Pain in lower abdomen
Pain can come in many forms, especially from a bruised cervix. Soreness or cramping inside your body are common with this type of injury but you may also experience back pain or even pain that is so bad it causes nausea and vomiting. A bruised cervix will be tender and sensitive but the severity of your pain will likely depend on the severity of the injury.
Bleeding or spotting, outside of your period, are not uncommon with cervix bruising. The bleeding is not usually heavy and doesn’t last long, but if you are passing clots or soaking through a pad or tampon every hour, it’s time to see a doctor.
An injured or unhappy cervix is likely to cause cramping. Similar to menstrual cramps, they should be mild and slightly uncomfortable rather than a full raging pain. Some women have described them as extremely painful and worse than menstrual cramps, but this will depend on the severity of your injury. Although everyone experiences cramps differently, severe pain should not be ignored and if you are cramping to the point of nausea, or your pain isn’t being alleviated by medications, you should seek medical attention.
Cervix bruising treatment options
The best treatment option for a bruised cervix is to avoid any activity that would exacerbate the injury until it is healed. Give your cervix time to heal and the pain should go away. If the pain lasts longer than a week, it can indicate something else is going on and you should see your doctor.
In other circumstances, a bruised cervix may warrant a pelvic exam. If the pain is unbearable, you are pregnant, or notice unusual bleeding it is always best to seek medical attention. Additionally, if you are pregnant or just had an IUD inserted, cervical bruising should be taken seriously and you should see your doctor to rule out any further complications, like an IUD moving during sex.
For less severe bruising, you can take an over-the-counter pain medication or try one of the following strategies to help ease the pain.
- Wear loose clothing so there’s no pressure on your abdomen
- Massage the abdomen and lower back
- Apply a heating pad
- Sit on a pillow or cushion
Can you prevent bruising your cervix?
There are things you can do to prevent future bruising of your cervix. One of the biggest keys to prevent a bruised cervix is making sure your body is aroused and ready for penetration. Lack of arousal leads to lack of natural lubrication and that can contribute to a number of sex injuries, including a bruised cervix. Foreplay is highly recommended to get your body ready, but you can also help things along with lubricant.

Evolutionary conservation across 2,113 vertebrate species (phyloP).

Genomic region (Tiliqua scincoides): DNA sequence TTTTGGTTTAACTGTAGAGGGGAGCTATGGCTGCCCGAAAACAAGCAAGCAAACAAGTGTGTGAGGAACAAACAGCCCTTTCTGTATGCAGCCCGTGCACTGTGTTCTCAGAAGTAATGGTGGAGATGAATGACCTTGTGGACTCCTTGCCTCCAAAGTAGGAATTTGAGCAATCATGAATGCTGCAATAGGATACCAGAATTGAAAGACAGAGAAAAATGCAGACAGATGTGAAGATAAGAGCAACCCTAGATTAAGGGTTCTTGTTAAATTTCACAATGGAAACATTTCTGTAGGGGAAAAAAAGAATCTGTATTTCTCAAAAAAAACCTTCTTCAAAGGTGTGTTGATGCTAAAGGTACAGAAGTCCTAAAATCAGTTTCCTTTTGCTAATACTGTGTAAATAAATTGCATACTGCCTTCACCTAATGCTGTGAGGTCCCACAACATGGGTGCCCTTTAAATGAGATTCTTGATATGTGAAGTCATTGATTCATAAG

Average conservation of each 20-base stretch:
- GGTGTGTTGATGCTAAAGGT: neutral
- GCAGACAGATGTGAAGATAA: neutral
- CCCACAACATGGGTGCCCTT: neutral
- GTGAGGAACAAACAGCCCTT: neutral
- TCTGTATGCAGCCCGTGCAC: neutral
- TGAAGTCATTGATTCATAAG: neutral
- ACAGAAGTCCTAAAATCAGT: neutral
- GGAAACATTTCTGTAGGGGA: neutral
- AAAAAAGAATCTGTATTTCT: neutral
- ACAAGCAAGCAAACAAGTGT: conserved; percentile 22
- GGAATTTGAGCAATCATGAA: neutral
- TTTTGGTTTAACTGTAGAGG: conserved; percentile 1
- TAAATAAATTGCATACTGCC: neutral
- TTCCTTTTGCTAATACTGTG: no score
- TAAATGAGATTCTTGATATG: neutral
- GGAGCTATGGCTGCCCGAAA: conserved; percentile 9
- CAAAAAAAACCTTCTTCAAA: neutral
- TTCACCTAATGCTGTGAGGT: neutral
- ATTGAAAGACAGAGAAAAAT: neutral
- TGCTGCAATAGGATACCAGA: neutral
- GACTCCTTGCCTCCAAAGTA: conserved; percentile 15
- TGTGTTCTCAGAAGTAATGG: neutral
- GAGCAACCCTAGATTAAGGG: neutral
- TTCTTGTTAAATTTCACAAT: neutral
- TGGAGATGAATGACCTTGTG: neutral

For some people, the position of their cervix may lend itself to injury. In that case, it’s best to try different sexual positions to find one that works for you and doesn’t cause your cervix to hurt during intercourse.
Sexual positions that can prevent a bruised cervix
The position of your cervix is unique to you and depending on your partner, you may need to experiment with sexual positions that don’t hurt your cervix. If you are prone to cervix bruising, you may need to try a few different ones until you find some that don’t hurt. Positions where you can control the depth and penetration can help prevent any further injury. Shallow penetration positions like standing up, being on top, or spooning are all helpful but if you experience any pain, reposition or stop to avoid injury. Many of these positions are good for conception too, so if that’s your goal, you can experiment with a number of positions to help the cause along. Sex positions that assist conception can be both helpful and allow you to control the depth of penetration so you don’t bruise your cervix further.
Cervical bruising is an unfortunate and painful injury, but it doesn’t have to be permanent. It can happen for a variety of reasons and a little communication can help you avoid the pain. Allow yourself to heal and when you’re ready, tune into your body to get the most from your sexual experience. Whether that’s experimenting with sex positions that allow you to control the depth and penetration, or adding a lubricant into the mix, you want sex to feel smooth and satisfying. Sex should never be painful and you should stop or reposition if you need to. Although healing time varies, if you experience anything more than temporary discomfort you may want to get checked out by your doctor to rule out any other causes or concerns.